Friday, September 6, 2013

U.S. Consumer Spending Up 0.1% in July

Seventy percent of the U. S gross Domestic Product is accounted for by consumer spending. Spending habits are affected by the people's income, and that is why a slight increase in people’s income would boost the spending and consequently affect the economic activities. From Sarah Potlock's report, the unexpected economic growth of 2.5% in the second quarter of the year 2013 can be attributed to heavy consumer spending. The annual economic growth rate is directly affected by consumer spending. Owing to the weak report on consumer growth, economists lowered their annual growth estimates. For instance, Macroeconomic Advisers and Barclays Economist lowered their estimates by 0.2 and 0.3 respectively to estimate the growth at 1.6%.
Consumer spending has been seen to affect the banking sector with Federal Reserve Bank officials facing a choice of paring back their bond purchases. Still in the banking sector, it is seen that employment report is major economic data to guide the Central bank. This is because consumer spending has been seen affect employment.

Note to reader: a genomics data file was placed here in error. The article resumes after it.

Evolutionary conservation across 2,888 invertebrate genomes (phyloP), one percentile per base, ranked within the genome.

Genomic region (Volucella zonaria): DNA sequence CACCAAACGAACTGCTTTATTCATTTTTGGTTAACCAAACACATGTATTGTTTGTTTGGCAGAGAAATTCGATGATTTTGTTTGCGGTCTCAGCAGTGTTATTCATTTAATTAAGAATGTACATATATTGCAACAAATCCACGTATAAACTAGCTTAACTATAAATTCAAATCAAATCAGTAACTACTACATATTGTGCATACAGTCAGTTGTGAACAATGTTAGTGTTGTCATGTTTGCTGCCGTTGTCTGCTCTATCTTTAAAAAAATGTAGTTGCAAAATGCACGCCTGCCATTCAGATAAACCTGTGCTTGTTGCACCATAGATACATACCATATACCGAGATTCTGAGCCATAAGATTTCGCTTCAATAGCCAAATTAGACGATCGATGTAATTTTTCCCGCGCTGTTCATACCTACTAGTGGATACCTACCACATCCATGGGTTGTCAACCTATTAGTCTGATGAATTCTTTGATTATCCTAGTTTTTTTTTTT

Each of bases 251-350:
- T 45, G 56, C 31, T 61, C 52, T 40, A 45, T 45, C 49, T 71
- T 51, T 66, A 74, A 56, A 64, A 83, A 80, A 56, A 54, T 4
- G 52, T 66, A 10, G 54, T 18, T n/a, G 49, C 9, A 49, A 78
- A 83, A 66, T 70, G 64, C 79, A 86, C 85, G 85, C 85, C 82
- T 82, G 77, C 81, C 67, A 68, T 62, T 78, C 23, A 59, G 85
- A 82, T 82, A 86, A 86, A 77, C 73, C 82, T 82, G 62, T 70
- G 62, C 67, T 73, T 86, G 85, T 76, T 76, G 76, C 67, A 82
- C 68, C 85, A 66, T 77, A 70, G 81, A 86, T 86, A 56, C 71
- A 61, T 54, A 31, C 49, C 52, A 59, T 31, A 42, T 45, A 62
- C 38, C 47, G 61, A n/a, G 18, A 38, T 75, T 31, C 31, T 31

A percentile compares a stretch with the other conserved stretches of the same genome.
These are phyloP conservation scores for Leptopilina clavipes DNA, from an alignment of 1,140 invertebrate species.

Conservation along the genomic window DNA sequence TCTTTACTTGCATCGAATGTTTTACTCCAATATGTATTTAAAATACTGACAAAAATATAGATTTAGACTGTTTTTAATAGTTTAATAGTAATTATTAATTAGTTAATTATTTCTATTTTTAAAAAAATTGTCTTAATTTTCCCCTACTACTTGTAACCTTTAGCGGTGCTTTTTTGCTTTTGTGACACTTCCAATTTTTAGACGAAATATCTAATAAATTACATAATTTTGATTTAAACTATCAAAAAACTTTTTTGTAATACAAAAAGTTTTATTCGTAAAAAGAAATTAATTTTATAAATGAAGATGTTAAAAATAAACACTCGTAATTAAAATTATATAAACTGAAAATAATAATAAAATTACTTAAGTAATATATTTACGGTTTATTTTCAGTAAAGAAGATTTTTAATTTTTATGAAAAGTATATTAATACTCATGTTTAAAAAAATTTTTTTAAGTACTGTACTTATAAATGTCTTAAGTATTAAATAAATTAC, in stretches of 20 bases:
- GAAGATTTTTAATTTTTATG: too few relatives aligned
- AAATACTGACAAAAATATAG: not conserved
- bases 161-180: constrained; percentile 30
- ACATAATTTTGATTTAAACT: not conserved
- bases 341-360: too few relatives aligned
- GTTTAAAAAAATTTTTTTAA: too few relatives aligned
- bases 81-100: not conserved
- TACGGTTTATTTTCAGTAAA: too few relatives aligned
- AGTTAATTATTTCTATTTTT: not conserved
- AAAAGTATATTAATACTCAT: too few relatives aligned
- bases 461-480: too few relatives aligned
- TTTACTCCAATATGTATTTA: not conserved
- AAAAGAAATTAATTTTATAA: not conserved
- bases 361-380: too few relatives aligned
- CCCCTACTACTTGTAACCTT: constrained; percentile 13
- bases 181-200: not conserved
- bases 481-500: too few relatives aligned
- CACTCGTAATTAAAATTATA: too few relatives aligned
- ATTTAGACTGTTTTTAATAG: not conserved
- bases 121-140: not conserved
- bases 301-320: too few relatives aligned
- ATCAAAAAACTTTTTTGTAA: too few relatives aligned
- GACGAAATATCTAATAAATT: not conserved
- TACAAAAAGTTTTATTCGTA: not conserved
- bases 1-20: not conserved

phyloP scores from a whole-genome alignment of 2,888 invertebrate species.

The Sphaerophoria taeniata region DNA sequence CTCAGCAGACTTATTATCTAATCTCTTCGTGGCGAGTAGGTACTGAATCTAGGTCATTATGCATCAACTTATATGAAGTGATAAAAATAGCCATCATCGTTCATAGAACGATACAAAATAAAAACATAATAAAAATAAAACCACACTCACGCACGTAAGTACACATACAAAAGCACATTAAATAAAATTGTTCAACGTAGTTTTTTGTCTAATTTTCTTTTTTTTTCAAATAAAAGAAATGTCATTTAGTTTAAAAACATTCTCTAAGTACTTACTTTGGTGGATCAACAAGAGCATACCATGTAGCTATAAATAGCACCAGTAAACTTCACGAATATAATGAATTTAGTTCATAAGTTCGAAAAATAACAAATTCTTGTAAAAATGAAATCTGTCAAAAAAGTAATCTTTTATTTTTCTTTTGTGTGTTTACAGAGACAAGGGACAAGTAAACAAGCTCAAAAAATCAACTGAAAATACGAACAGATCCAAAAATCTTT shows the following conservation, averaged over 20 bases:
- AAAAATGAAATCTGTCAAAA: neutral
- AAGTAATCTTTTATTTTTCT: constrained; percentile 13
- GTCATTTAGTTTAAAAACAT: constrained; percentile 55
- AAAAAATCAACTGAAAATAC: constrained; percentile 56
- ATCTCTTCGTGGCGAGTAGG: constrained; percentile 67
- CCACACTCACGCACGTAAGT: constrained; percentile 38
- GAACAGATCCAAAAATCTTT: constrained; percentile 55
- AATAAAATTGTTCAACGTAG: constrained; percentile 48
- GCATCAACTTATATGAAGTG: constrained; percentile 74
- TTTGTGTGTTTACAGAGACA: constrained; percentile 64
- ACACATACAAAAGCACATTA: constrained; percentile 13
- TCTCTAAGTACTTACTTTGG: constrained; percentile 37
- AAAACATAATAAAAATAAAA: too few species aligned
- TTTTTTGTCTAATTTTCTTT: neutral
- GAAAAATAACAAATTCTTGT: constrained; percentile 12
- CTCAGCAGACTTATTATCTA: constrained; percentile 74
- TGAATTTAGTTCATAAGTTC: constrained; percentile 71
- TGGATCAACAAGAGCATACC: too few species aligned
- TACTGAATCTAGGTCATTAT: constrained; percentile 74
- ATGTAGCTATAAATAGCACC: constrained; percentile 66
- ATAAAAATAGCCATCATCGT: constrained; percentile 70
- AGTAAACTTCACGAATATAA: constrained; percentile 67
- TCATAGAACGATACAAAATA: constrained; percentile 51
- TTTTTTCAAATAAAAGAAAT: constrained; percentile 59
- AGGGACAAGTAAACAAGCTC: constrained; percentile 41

Even though people have long recovered from the economic recession that hit four years ago, it is evident that consumption habits have changed since with most doing it conservatively. This can be explained only by the consumer confidence on the economic stability. Once this confidence is shaken, even though the situation changes the highest number of consumers tends to save money or use it for paying outstanding debts. Another factor that could contribute to consumers caution is the threat of rising fuel prices as a result of unrest in the Middle East.
In conclusion, consumer decisions will not only satisfy their needs and wants but largely affect what goods and services are produced affecting the economic growth.


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